There’s A New Form on the ‘Tools’ Webpage

Just a quick note to let you know there is a new form available to you for free, on the ‘Tools’ webpage called “Fire/Smoke Damper Test”. Due to multiple requests by readers, we’ve developed a simple template for you to use in documenting your fire damper and smoke damper test results.

Check out this and other forms and documents that are available for you at no cost to help maintain your facility to be Life Safety Code compliance.

Occupational Therapy Kitchens

Q: Do occupational therapy kitchens need to meet NFPA 96 standards? This unit will be a new build and will fall under business occupancy requirements, but the Life Safety Code for new business occupancies refers me back to 9.2.3, which refers me to NFPA 96.

A: Is the cooking equipment really ‘commercial cooking equipment’? For an occupational therapy kitchen, you would be using residential cooking equipment, would you not? Also, is the cooking equipment that is used for occupational therapy ever turned on…? Do they ever actually cook or bake anything on the stove?

If it were a healthcare occupancy, the answer is a no-brainer, since section 19.3.2.5.2 specifically says residential cooking equipment that is used for food warming or limited cooking does not have to meet the requirements of 9.2.3. While that section may have been written for food warming equipment in staff lounges, one could apply it towards occupational therapy kitchens as well.

But you may have a good case with sections 38/39.3.2.3 (3), which says something similar and exempts cooking equipment used only for food warming from having to meet section 9.2.3. There are a few other points that would prevent you from having to meet NFPA 96 requirements. According to NFPA 96-2011, section 1.1, it says the following regarding residential equipment:

  • 1.1.2 This standard shall apply to residential cooking equipment used for commercial cooking operations.

(You’re not using this residential cooking equipment for commercial cooking operations, so therefore, NFPA 96 does not apply).

 1.1.4* This standard shall not apply to facilities where all of the following are met:

(1) Only residential equipment is being used.

(2) Fire extinguishers are located in all kitchen areas in accordance with NFPA 10, Standard for Portable Fire Extinguishers.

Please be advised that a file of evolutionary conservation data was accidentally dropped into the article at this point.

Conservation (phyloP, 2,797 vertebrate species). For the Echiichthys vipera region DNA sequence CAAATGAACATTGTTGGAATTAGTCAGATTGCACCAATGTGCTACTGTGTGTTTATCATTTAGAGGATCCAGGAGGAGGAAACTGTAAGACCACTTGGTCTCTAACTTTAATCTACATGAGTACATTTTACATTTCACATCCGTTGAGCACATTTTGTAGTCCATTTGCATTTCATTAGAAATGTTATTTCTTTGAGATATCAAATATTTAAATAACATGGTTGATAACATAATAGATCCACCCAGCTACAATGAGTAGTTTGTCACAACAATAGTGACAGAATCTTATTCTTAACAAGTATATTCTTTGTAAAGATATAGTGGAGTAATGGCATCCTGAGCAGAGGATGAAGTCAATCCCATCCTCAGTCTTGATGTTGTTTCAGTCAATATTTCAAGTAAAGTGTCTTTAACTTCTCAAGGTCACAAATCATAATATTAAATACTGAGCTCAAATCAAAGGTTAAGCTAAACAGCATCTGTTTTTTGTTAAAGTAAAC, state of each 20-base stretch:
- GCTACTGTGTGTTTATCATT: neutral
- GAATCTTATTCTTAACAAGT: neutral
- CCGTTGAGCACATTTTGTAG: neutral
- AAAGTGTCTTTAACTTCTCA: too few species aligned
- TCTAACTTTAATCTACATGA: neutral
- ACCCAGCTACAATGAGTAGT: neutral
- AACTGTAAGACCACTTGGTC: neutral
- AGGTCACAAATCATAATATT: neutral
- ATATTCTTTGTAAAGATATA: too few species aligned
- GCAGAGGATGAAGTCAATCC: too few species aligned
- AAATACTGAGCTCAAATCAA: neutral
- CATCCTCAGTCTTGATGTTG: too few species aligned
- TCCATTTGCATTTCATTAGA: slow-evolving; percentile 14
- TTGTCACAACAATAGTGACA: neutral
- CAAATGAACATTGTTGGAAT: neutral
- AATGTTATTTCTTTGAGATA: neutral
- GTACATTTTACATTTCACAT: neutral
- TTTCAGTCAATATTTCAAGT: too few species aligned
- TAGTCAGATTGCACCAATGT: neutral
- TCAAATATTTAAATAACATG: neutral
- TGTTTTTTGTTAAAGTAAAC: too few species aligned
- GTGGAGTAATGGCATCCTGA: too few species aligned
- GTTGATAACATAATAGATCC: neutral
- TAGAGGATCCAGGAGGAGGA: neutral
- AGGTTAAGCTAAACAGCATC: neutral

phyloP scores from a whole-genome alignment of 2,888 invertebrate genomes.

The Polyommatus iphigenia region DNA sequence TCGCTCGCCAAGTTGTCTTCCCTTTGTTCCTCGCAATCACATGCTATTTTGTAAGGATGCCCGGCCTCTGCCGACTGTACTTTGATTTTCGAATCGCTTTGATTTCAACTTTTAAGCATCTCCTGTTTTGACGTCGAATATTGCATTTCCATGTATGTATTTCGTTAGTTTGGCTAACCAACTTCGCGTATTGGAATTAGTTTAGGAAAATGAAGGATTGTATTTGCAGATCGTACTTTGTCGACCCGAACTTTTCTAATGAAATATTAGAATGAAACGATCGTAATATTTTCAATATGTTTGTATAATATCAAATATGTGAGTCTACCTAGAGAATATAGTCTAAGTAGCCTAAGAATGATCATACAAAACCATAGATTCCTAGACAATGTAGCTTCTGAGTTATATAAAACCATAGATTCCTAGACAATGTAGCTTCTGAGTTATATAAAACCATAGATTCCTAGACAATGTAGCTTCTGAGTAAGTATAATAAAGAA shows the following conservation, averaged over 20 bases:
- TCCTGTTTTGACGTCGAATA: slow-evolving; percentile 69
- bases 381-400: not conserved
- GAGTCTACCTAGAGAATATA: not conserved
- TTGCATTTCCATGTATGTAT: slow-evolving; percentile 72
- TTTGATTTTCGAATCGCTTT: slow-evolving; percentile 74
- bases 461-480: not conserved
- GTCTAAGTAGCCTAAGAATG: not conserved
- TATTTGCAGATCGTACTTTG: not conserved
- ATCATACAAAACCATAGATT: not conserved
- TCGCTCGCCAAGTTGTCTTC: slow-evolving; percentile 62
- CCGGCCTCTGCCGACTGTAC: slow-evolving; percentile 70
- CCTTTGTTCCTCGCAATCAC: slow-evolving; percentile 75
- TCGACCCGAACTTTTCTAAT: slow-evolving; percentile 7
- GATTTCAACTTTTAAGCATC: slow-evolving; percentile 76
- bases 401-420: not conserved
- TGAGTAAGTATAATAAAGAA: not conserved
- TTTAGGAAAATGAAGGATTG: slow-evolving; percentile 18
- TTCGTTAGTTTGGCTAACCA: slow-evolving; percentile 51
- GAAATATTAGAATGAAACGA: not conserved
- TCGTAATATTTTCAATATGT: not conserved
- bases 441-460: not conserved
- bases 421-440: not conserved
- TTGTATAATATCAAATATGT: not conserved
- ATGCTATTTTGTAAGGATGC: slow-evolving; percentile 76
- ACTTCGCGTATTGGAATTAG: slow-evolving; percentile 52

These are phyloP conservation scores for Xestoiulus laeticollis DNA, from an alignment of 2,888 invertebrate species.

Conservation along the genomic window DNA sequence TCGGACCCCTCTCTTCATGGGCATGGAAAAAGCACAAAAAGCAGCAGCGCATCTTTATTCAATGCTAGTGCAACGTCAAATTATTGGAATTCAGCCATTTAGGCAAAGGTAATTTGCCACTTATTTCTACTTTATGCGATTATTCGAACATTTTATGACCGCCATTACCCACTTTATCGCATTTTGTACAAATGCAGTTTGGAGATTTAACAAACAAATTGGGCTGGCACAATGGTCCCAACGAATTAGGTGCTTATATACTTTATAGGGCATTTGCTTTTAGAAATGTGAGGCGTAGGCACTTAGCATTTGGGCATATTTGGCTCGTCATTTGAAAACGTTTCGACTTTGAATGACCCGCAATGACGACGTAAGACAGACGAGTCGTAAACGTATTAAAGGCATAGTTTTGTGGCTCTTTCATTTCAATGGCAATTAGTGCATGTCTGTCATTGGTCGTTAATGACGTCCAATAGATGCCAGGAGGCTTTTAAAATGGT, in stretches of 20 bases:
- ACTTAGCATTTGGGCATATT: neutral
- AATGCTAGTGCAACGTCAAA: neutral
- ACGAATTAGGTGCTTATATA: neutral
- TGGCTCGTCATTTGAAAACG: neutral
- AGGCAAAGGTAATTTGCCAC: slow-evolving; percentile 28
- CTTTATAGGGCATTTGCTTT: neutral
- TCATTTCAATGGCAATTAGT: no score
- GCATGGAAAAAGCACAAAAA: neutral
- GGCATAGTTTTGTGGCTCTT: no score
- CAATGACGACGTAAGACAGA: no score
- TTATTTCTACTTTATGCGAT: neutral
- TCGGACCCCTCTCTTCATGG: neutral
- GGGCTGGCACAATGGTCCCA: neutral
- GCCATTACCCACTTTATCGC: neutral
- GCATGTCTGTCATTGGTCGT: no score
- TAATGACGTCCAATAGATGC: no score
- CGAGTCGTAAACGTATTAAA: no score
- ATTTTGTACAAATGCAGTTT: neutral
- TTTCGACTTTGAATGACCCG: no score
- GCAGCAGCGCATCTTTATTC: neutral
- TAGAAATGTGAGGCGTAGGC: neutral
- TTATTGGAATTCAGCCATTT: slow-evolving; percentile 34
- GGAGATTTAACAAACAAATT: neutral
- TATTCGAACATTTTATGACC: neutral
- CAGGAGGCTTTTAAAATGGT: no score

(3) The facility is not an assembly occupancy.

(4) The authority having jurisdiction has approved the installation.

(Make sure you comply with the above four items and you do not have to comply with NFPA 96.)

So, I think you have enough to go on to convince an AHJ that a NFPA 96 exhaust hood is not required for occupational therapy residential cooking equipment in business occupancies.

Smoke Dampers in Smoke Partitions?

Q: When comparing smoke dampers in smoke barriers vs smoke partitions, section 8.5.5.2 requires smoke dampers (with exemptions) for penetrations by ducts or air-transfer openings in a smoke barrier. Section 8.4.6.2 (smoke dampers in smoke partitions) only indicates air-transfer openings as required to have smoke dampers, with no mention of ducted openings, which we interpret to mean that ducted openings in a smoke partition do not require smoke dampers. However, we have been repeatedly told by mechanical engineers that smoke dampers are required for all ducts, transfer ducts, and air-transfer openings that pass through a smoke partition – which interpretation is correct?

A: It appears to me that your mechanical engineers are confusing smoke partitions with smoke barriers. To be sure, air-transfer openings are prohibited in corridor walls (which are smoke partitions) in healthcare occupancies, according to section 19.3.6.4.1 of the 2012 LSC. Also, section 19.3.7.3 (2) exempts smoke dampers in fully-ducted penetrations in smoke barriers, where the smoke compartments served by the smoke barriers are fully protected with Quick Response sprinklers. I do not see where smoke dampers are required in HVAC ductwork in smoke partitions.